IT Politics

            Of course, the fiasco of the Affordable Care Act website last year is on everyone’s mind. It now has refocused the opposition’s attention from eliminating the law entirely to “over” regulating it on account of that failure (ironic in that it comes from folks who otherwise push for de regulation). Ronald Reagan’s Star Wars initiative, 30 years in the making and totally IT dependent, has yet to successfully conduct a spontaneous, unanticipated test. Edward Snowden’s exposure of the NSA also springs to mind, though this is not a failure of information technology but rather a “success” of information technology, especially considering the ongoing construction of the huge new facility in Utah to expand this (in)security success. Target has also reappeared in the news with revelations that even more customer information was obtained from its credit card transactions than initially reported. One TV news program cited that now 1 in 4 Americans are affected. UPS/FedEx also failed Santa at Christmas time with IT projected “guaranteed” delivery dates. Closer to home we have the recent failure of the Ohio BMV’s operating system for issuing/renewing ID cards (what some say ought to be needed for voting), driver’s licenses, etc. Whether that “glitch” has been worked out by this time is not known. Likewise, though officially Ohio’s online Medicaid application site is working “just fine”, there are some reports that for home computer users without the latest and fastest upgrades, it is not. Often we read of legal, law enforcement, or local government failures attributed to things that fell through the cracks of an IT system employed.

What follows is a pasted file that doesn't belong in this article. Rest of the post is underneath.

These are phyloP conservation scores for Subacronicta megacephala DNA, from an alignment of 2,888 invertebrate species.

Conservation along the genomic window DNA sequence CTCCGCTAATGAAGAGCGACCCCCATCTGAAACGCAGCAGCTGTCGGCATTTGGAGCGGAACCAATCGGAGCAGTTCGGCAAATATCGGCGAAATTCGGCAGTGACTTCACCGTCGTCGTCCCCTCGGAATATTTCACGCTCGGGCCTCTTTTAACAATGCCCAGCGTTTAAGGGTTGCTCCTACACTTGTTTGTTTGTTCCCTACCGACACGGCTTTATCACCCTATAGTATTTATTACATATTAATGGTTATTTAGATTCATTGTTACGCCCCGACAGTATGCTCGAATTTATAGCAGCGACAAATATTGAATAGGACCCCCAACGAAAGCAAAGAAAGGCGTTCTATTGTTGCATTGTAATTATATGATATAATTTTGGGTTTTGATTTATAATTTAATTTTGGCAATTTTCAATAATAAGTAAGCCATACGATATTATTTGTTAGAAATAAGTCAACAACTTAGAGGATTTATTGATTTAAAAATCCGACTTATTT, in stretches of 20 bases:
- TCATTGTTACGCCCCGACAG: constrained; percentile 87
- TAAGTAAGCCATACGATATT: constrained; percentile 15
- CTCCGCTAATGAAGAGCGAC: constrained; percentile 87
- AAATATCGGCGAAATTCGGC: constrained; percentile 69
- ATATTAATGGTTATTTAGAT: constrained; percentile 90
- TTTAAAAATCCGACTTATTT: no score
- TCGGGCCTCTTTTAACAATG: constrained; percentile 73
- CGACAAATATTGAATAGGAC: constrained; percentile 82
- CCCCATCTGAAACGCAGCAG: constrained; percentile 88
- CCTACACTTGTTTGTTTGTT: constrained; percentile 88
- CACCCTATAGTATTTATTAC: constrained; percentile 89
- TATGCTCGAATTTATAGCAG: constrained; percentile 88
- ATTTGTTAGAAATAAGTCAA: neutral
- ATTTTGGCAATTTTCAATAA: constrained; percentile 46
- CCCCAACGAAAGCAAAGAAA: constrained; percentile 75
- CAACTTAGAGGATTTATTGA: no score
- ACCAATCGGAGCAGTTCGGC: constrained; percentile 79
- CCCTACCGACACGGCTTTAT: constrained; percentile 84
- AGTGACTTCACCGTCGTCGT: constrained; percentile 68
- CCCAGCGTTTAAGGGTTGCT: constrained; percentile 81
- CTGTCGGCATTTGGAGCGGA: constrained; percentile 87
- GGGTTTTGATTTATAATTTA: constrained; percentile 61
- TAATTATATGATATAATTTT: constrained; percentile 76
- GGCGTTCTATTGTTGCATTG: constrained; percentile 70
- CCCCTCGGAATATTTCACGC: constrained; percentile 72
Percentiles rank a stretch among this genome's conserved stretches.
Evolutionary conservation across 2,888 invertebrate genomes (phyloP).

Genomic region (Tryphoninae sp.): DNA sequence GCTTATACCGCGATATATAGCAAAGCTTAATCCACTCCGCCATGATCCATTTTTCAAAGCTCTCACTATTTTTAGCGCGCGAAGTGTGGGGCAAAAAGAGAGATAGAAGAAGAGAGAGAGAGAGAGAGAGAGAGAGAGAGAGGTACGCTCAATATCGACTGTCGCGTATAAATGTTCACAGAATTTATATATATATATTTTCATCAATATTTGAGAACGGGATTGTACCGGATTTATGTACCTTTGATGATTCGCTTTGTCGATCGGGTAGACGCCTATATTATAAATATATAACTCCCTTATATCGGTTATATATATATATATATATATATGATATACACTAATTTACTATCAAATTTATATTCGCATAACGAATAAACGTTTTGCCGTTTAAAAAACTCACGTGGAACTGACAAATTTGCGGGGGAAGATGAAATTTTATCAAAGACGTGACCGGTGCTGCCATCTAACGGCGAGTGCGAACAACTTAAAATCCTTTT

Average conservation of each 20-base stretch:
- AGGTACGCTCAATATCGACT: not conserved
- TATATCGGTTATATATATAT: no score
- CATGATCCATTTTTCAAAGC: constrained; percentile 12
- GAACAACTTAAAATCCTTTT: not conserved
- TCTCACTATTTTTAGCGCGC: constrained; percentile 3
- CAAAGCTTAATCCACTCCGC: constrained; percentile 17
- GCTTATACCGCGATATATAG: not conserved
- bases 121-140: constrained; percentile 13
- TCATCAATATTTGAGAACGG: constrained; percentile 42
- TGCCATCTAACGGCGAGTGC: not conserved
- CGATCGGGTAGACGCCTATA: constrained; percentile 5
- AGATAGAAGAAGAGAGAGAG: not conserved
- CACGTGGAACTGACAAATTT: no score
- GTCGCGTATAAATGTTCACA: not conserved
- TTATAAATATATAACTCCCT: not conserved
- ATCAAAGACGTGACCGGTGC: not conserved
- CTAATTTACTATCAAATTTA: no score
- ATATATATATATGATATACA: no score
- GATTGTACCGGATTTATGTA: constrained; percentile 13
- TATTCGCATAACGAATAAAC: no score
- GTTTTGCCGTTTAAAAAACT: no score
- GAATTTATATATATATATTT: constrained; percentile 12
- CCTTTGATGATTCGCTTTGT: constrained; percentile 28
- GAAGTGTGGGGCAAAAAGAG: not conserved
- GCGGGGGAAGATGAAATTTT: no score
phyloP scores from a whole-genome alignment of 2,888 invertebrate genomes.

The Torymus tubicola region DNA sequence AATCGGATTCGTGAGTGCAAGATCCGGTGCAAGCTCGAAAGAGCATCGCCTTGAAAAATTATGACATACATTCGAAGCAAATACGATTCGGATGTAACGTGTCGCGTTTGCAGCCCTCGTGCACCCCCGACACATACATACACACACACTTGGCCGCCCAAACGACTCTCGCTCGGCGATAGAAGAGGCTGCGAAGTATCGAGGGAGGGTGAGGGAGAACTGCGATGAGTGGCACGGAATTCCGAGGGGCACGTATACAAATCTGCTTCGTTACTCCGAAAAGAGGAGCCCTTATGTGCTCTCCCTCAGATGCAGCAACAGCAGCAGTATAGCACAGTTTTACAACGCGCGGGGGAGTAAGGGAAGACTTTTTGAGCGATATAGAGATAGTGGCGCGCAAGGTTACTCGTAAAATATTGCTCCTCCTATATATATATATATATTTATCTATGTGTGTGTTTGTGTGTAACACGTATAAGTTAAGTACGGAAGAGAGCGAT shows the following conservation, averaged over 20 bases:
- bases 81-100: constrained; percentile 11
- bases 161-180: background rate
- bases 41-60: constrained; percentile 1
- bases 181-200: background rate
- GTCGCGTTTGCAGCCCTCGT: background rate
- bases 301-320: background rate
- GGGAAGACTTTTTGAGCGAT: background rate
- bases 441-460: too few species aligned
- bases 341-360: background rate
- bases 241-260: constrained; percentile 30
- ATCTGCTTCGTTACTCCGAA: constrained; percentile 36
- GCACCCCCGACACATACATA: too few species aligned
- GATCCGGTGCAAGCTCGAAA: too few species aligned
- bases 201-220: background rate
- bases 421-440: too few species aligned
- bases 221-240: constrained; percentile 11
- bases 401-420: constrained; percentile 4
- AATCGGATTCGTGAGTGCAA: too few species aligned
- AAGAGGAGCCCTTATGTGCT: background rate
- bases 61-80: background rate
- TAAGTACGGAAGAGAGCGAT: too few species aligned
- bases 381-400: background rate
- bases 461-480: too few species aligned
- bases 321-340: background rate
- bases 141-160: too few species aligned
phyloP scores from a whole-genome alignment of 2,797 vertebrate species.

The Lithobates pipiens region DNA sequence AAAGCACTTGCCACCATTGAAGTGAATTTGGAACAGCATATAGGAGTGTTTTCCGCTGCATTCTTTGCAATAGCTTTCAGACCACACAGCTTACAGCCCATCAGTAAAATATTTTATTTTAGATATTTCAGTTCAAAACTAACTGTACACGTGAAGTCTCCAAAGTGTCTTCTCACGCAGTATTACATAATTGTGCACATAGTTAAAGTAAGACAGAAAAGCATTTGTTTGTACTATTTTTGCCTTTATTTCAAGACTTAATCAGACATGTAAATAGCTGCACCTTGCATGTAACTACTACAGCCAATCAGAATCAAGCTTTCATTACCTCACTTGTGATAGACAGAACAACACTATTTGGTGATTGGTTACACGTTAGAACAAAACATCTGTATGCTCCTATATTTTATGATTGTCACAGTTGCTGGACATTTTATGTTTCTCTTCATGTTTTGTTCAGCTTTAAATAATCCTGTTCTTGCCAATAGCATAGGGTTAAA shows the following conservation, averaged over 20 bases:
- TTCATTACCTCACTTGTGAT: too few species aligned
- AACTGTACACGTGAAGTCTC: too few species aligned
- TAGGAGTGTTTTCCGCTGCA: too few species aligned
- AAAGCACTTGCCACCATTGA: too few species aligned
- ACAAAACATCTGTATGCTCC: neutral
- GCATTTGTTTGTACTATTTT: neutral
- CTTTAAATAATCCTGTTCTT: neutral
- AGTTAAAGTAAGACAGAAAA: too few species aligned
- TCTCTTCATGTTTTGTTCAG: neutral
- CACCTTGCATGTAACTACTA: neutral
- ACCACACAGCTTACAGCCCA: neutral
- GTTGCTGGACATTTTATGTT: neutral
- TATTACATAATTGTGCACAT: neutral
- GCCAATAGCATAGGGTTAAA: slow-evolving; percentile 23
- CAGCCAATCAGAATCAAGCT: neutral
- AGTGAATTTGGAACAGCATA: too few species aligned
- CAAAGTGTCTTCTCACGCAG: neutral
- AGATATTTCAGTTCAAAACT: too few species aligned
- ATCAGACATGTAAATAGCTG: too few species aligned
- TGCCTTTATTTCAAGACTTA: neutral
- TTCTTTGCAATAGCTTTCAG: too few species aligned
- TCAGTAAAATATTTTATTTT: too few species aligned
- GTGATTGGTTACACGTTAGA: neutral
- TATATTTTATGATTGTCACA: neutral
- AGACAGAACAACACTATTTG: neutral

Analysis looks at these and many other such “systemic” instances of failure that appear in the news and asks “Why does the inadequacy of the federal health care website receive such incredible scrutiny?” All of these are mega information/user interaction systems. Many operate at less than 100%. Some are outright failures. Taken as a whole, the reliance on such systems to deliver product and services, they all have the IT component in common. Yet the public relations “spin” is that they have nothing in common – this is a commercial criminal invasion, this is a political disaster, that one is a minor “insignificant” glitch, etc. depending on who is running the program for whom. Analysis would like to consider that all of them, perhaps, stumble because they outstrip the expectations “built in” to their deployment. The systems are being asked to fulfill tomorrow’s dreams with yesterday’s technology (technology is the solution to all our problems, whatever they may be). This, at least, appears to be especially the case with what the NSA is doing in that they are racing to fulfill even greater abilities to utilize systems that are not even here today but are projected to be. The focus on the political usefulness of some of these failures displaces the reality that, like other aspects of infrastructure (highways and bridges, water and sewer, utility delivery, etc.), IT likewise is bound and limited by what is available only today, and not by what it can promise for tomorrow. After all, we still are not commuting in yesterday’s anticipated flying cars though today we are promised they will drive themselves tomorrow.

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